Wylie’s World: Let’s blow this popsicle stand

Winter weather have you feeling stir-crazy? I can relate. This is the story of my most recent nervous breakdown, and how I regained my sanity.

Two Fridays ago, I was NOT okay. I was lying on the bed making little whimpery noises, trying to hold back the tears.

My husband Tommy wanted to know what was wrong. “Nothing,” I said, trying to play it cool, like maybe I’d just stubbed my toe on the nightstand or something.

Tommy frowned, not buying it, and waited patiently for me to come out with the truth. Finally, the words escaped my mouth in an avalanche of panic and distress. “I’ve only ridden my horse once in the past five days! Once! And even that was in the freezing rain!”

I knew I sounded crazy, but in that moment I didn’t care. Horses were my meds, and I was off them.

Here’s a nice picture of my brushes frozen in a block of ice.


“It’s January,” Tommy said reassuringly. “It’s the off season. There’s snow on the ground. You shouldn’t feel bad about not riding every day.”

His argument was sweet but flawed. If I was going to be ready for spring event season, Esprit and I needed to be on a consistent program and soon. Between the holidays and Esprit’s blanket incident and some nasty stretches of weather, though, it had been hard to get any real momentum going. Now it was mid-January, and if we wanted to be competing by March, we couldn’t keep puttering around.

I tried to explain all this to Tommy, who nodded his head sympathetically, either because he understood or because he just wanted me to stop crying.

Then, he said this: “Why don’t you take Esprit and go somewhere where you can ride?”

My eyes widened in disbelief. My last boyfriend always made me feel guilty for jetting off with my horse to train. Was Tommy actually giving me the go-ahead, no begging or pleading or powerpoint presentation required?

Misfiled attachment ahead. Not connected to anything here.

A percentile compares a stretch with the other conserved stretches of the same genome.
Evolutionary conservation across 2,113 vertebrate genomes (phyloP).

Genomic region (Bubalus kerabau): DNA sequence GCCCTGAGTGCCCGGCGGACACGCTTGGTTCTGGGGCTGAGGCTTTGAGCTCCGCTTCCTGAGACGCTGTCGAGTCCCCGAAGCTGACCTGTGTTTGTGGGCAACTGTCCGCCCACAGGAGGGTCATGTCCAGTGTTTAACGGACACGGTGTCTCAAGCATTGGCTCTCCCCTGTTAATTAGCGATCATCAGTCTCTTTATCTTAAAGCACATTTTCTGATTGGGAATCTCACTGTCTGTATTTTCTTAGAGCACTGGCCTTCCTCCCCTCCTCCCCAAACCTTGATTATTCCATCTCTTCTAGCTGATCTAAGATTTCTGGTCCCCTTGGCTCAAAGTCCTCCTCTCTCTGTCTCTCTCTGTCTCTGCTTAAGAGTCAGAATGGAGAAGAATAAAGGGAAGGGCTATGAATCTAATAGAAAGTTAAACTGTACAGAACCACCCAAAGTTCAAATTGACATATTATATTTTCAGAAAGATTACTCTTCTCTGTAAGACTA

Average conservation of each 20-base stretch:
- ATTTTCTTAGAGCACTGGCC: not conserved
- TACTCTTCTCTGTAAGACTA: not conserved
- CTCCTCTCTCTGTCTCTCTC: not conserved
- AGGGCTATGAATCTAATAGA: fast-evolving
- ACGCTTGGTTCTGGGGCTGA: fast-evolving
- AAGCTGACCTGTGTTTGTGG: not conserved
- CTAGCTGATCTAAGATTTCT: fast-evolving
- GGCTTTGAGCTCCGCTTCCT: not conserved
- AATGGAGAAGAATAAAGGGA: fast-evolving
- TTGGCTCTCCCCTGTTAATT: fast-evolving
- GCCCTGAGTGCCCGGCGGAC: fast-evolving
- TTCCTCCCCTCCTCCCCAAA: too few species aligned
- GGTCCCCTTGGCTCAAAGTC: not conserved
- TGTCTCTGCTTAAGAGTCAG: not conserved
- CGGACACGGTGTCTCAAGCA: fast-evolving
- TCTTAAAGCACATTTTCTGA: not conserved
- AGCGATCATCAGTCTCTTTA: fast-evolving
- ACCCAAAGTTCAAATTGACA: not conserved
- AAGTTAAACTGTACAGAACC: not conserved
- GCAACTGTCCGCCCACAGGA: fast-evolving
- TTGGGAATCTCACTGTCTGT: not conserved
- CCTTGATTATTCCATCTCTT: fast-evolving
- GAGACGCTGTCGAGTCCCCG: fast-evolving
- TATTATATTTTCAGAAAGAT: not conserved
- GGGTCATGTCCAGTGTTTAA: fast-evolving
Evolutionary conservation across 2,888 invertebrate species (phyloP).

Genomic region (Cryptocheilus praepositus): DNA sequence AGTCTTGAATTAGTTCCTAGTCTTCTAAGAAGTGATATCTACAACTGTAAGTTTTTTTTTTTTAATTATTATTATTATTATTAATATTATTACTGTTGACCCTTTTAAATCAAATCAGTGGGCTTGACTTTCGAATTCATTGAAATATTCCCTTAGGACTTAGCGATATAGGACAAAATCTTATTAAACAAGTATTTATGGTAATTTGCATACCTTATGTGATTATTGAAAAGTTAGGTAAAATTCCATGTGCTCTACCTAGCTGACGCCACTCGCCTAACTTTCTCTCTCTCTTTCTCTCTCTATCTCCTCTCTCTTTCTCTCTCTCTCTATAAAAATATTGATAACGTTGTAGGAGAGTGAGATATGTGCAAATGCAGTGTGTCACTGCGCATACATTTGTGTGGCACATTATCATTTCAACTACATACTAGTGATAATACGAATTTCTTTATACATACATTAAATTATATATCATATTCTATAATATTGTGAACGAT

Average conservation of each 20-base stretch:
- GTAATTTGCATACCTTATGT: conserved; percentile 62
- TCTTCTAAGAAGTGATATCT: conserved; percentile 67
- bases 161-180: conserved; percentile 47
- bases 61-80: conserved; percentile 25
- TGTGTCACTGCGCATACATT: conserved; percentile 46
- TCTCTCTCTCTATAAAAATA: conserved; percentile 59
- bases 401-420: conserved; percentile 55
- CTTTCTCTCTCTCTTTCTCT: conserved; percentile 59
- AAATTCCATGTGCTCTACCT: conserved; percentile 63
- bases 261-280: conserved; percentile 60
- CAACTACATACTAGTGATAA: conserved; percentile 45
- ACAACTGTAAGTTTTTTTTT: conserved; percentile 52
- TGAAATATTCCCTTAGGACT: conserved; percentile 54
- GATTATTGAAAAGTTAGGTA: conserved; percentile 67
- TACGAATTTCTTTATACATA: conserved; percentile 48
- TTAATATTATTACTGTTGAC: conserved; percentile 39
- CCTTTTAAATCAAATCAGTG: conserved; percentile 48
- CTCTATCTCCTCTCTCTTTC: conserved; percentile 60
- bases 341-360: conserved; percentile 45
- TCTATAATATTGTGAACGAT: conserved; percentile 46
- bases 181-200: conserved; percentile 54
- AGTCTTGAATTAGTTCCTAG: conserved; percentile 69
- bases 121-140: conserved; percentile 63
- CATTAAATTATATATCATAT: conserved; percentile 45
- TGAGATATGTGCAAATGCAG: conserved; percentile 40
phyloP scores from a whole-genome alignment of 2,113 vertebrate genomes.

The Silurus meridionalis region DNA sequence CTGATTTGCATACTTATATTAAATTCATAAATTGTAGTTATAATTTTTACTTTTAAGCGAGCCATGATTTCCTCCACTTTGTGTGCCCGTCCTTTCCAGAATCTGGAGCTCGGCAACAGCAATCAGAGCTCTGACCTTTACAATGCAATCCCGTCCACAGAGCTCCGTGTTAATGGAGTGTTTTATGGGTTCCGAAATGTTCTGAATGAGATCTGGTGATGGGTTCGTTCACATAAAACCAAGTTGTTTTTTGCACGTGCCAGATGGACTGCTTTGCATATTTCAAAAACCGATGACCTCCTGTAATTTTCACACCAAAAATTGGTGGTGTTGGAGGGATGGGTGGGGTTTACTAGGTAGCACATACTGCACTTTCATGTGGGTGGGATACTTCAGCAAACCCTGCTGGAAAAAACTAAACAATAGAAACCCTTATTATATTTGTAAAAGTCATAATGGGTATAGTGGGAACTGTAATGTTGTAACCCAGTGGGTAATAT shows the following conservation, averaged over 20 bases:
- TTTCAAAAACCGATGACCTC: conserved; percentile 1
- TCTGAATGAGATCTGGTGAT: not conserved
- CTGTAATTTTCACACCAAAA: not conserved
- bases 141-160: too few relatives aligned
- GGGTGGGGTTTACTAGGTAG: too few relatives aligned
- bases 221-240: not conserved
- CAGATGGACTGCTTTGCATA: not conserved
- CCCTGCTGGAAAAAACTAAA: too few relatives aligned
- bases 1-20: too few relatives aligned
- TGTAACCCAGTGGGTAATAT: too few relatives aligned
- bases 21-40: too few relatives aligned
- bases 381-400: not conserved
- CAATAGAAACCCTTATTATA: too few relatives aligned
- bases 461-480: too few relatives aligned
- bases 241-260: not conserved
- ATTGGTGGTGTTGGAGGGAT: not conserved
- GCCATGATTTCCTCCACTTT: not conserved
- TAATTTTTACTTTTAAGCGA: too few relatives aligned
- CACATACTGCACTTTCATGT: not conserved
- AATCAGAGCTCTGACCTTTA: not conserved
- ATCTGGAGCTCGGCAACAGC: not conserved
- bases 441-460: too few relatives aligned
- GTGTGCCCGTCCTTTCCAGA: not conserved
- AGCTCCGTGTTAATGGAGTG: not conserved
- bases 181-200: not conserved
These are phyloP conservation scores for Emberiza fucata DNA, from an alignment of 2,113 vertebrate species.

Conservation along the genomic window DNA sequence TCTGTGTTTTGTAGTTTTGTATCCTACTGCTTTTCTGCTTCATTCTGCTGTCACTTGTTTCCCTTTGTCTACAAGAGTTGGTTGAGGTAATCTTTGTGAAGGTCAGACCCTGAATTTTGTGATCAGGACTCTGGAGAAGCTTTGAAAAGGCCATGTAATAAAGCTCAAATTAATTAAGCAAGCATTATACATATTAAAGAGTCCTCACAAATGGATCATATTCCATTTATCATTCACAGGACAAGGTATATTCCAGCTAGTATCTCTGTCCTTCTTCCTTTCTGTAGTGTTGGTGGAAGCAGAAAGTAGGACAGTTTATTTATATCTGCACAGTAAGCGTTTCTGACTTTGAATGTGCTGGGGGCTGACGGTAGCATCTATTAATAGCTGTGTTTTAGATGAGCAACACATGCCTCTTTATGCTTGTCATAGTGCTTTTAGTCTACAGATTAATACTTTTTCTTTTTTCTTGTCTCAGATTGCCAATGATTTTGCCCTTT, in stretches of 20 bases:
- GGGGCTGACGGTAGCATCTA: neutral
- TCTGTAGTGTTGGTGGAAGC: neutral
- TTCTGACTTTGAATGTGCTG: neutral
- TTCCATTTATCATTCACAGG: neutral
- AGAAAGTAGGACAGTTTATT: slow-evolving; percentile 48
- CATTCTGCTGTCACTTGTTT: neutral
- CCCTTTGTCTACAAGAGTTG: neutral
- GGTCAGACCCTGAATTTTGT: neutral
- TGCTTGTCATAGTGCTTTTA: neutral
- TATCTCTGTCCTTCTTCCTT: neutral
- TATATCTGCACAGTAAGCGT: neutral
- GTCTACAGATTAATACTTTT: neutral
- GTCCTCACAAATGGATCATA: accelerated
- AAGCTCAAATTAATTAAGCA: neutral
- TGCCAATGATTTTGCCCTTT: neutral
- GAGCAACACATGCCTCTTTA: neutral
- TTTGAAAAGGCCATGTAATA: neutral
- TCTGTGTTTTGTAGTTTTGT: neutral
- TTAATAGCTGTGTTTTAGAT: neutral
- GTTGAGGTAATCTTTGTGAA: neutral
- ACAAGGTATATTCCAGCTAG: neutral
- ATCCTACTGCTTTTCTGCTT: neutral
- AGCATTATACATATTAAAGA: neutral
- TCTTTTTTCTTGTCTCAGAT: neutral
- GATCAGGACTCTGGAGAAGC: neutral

“This spring is a big season for you,” he went on. “I want you to feel as prepared as possible.”

Best. Husband. Ever.


By the next afternoon Esprit and I were on the road, heading south. It felt good to be driving through the mountains, just me and my horse, the gray Appalachian landscape unfolding around us like a silent film. We were going somewhere, finally.

Similarly, the next week-and-a-bit–which we ended up splitting between Tryon, NC and Aiken, SC–flew past in a bit of a blur. We got a lot of good training and conditioning in, from a couple sessions on the Aquatread at Stillwater Farm


…to an afternoon of adventuring at Hitchcock Woods


…plus a fun cross-country school at Jumping Branch Farm, a “Hey, we remember how to do this!” jumping lesson with our trainer Amy Barrington, and a gallop up the hill at Foothills Equestrian Nature Center.

And, of course, I made sure to carve time into my (cough-cough) busy schedule for a pint of Thoroughbred Red at Aiken Brewing Co.


Final analysis? We’re not quite as far behind on our fitness and training program as I’d thought. Esprit was clearly thrilled to have something more exciting than soggy trot sets and splashy dressage schools on his plate, and he tackled his work each day with zest.

We drove back to Knoxville with a gameplan and a renewed sense of focus. Between weekly swim/gallop/jump trips to Tryon and another extended trip to Aiken at the end of February, we should be all-systems-go in no time. Especially if the weather keeps cooperating: They’re calling for a high of 67 tomorrow–I got home just in time!

Until then…

Lord willing and the creek don’t rise, Go Riding!


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